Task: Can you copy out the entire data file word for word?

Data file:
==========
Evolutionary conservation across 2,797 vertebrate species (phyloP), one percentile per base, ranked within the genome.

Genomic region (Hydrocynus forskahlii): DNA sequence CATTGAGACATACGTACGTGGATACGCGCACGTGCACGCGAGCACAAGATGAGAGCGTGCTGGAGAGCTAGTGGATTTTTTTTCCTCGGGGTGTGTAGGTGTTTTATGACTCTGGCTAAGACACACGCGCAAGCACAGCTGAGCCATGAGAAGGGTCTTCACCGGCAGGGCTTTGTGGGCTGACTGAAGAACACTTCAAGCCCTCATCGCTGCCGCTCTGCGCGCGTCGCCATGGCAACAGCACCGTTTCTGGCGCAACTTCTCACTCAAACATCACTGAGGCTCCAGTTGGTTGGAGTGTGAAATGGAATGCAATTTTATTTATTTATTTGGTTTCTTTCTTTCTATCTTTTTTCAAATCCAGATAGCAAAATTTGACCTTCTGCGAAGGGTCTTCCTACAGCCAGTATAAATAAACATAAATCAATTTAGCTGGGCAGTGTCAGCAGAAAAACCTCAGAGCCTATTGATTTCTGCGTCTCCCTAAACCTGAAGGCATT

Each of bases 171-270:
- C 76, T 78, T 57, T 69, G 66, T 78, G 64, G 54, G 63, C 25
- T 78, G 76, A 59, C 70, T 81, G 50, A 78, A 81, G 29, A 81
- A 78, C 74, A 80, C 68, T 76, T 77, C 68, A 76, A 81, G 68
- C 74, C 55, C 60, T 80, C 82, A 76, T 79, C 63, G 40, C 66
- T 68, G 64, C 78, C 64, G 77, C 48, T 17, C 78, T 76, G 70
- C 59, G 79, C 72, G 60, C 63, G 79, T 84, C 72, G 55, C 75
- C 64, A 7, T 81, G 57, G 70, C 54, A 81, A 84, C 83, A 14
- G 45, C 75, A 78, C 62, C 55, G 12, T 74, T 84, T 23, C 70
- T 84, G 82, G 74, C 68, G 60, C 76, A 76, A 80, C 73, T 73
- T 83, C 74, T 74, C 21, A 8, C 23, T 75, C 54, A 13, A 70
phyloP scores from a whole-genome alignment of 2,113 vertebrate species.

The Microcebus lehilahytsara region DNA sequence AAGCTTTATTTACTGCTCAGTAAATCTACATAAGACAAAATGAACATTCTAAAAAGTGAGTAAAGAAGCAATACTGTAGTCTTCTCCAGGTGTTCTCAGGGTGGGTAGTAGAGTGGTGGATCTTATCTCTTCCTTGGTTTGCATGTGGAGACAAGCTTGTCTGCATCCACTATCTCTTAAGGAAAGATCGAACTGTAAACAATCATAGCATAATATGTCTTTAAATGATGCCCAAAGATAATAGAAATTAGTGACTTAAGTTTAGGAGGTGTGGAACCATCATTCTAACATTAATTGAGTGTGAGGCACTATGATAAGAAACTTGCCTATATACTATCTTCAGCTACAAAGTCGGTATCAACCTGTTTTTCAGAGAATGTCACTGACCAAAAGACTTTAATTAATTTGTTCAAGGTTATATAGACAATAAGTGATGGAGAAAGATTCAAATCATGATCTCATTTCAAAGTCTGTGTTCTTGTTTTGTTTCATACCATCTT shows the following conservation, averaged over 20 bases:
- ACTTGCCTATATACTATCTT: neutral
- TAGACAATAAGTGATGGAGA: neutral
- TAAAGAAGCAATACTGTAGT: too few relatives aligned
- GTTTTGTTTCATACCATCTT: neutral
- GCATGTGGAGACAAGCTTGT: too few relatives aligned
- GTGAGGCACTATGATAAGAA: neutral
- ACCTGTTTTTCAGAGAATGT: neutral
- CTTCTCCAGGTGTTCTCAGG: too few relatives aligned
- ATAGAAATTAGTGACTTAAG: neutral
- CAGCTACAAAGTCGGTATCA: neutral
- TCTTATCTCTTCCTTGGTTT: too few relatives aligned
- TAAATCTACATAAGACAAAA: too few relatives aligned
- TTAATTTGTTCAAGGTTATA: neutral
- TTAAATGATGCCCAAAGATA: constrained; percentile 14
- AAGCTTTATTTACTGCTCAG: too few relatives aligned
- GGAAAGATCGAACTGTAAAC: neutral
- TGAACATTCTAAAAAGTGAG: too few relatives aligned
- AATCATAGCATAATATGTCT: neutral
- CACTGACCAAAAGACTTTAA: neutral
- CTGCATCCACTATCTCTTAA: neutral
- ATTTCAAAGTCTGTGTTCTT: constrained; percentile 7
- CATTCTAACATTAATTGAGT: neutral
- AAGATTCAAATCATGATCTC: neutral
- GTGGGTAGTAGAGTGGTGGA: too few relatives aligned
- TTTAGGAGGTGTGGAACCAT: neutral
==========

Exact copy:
Evolutionary conservation across 2,797 vertebrate species (phyloP), one percentile per base, ranked within the genome.

Genomic region (Hydrocynus forskahlii): DNA sequence CATTGAGACATACGTACGTGGATACGCGCACGTGCACGCGAGCACAAGATGAGAGCGTGCTGGAGAGCTAGTGGATTTTTTTTCCTCGGGGTGTGTAGGTGTTTTATGACTCTGGCTAAGACACACGCGCAAGCACAGCTGAGCCATGAGAAGGGTCTTCACCGGCAGGGCTTTGTGGGCTGACTGAAGAACACTTCAAGCCCTCATCGCTGCCGCTCTGCGCGCGTCGCCATGGCAACAGCACCGTTTCTGGCGCAACTTCTCACTCAAACATCACTGAGGCTCCAGTTGGTTGGAGTGTGAAATGGAATGCAATTTTATTTATTTATTTGGTTTCTTTCTTTCTATCTTTTTTCAAATCCAGATAGCAAAATTTGACCTTCTGCGAAGGGTCTTCCTACAGCCAGTATAAATAAACATAAATCAATTTAGCTGGGCAGTGTCAGCAGAAAAACCTCAGAGCCTATTGATTTCTGCGTCTCCCTAAACCTGAAGGCATT

Each of bases 171-270:
- C 76, T 78, T 57, T 69, G 66, T 78, G 64, G 54, G 63, C 25
- T 78, G 76, A 59, C 70, T 81, G 50, A 78, A 81, G 29, A 81
- A 78, C 74, A 80, C 68, T 76, T 77, C 68, A 76, A 81, G 68
- C 74, C 55, C 60, T 80, C 82, A 76, T 79, C 63, G 40, C 66
- T 68, G 64, C 78, C 64, G 77, C 48, T 17, C 78, T 76, G 70
- C 59, G 79, C 72, G 60, C 63, G 79, T 84, C 72, G 55, C 75
- C 64, A 7, T 81, G 57, G 70, C 54, A 81, A 84, C 83, A 14
- G 45, C 75, A 78, C 62, C 55, G 12, T 74, T 84, T 23, C 70
- T 84, G 82, G 74, C 68, G 60, C 76, A 76, A 80, C 73, T 73
- T 83, C 74, T 74, C 21, A 8, C 23, T 75, C 54, A 13, A 70
phyloP scores from a whole-genome alignment of 2,113 vertebrate species.

The Microcebus lehilahytsara region DNA sequence AAGCTTTATTTACTGCTCAGTAAATCTACATAAGACAAAATGAACATTCTAAAAAGTGAGTAAAGAAGCAATACTGTAGTCTTCTCCAGGTGTTCTCAGGGTGGGTAGTAGAGTGGTGGATCTTATCTCTTCCTTGGTTTGCATGTGGAGACAAGCTTGTCTGCATCCACTATCTCTTAAGGAAAGATCGAACTGTAAACAATCATAGCATAATATGTCTTTAAATGATGCCCAAAGATAATAGAAATTAGTGACTTAAGTTTAGGAGGTGTGGAACCATCATTCTAACATTAATTGAGTGTGAGGCACTATGATAAGAAACTTGCCTATATACTATCTTCAGCTACAAAGTCGGTATCAACCTGTTTTTCAGAGAATGTCACTGACCAAAAGACTTTAATTAATTTGTTCAAGGTTATATAGACAATAAGTGATGGAGAAAGATTCAAATCATGATCTCATTTCAAAGTCTGTGTTCTTGTTTTGTTTCATACCATCTT shows the following conservation, averaged over 20 bases:
- ACTTGCCTATATACTATCTT: neutral
- TAGACAATAAGTGATGGAGA: neutral
- TAAAGAAGCAATACTGTAGT: too few relatives aligned
- GTTTTGTTTCATACCATCTT: neutral
- GCATGTGGAGACAAGCTTGT: too few relatives aligned
- GTGAGGCACTATGATAAGAA: neutral
- ACCTGTTTTTCAGAGAATGT: neutral
- CTTCTCCAGGTGTTCTCAGG: too few relatives aligned
- ATAGAAATTAGTGACTTAAG: neutral
- CAGCTACAAAGTCGGTATCA: neutral
- TCTTATCTCTTCCTTGGTTT: too few relatives aligned
- TAAATCTACATAAGACAAAA: too few relatives aligned
- TTAATTTGTTCAAGGTTATA: neutral
- TTAAATGATGCCCAAAGATA: constrained; percentile 14
- AAGCTTTATTTACTGCTCAG: too few relatives aligned
- GGAAAGATCGAACTGTAAAC: neutral
- TGAACATTCTAAAAAGTGAG: too few relatives aligned
- AATCATAGCATAATATGTCT: neutral
- CACTGACCAAAAGACTTTAA: neutral
- CTGCATCCACTATCTCTTAA: neutral
- ATTTCAAAGTCTGTGTTCTT: constrained; percentile 7
- CATTCTAACATTAATTGAGT: neutral
- AAGATTCAAATCATGATCTC: neutral
- GTGGGTAGTAGAGTGGTGGA: too few relatives aligned
- TTTAGGAGGTGTGGAACCAT: neutral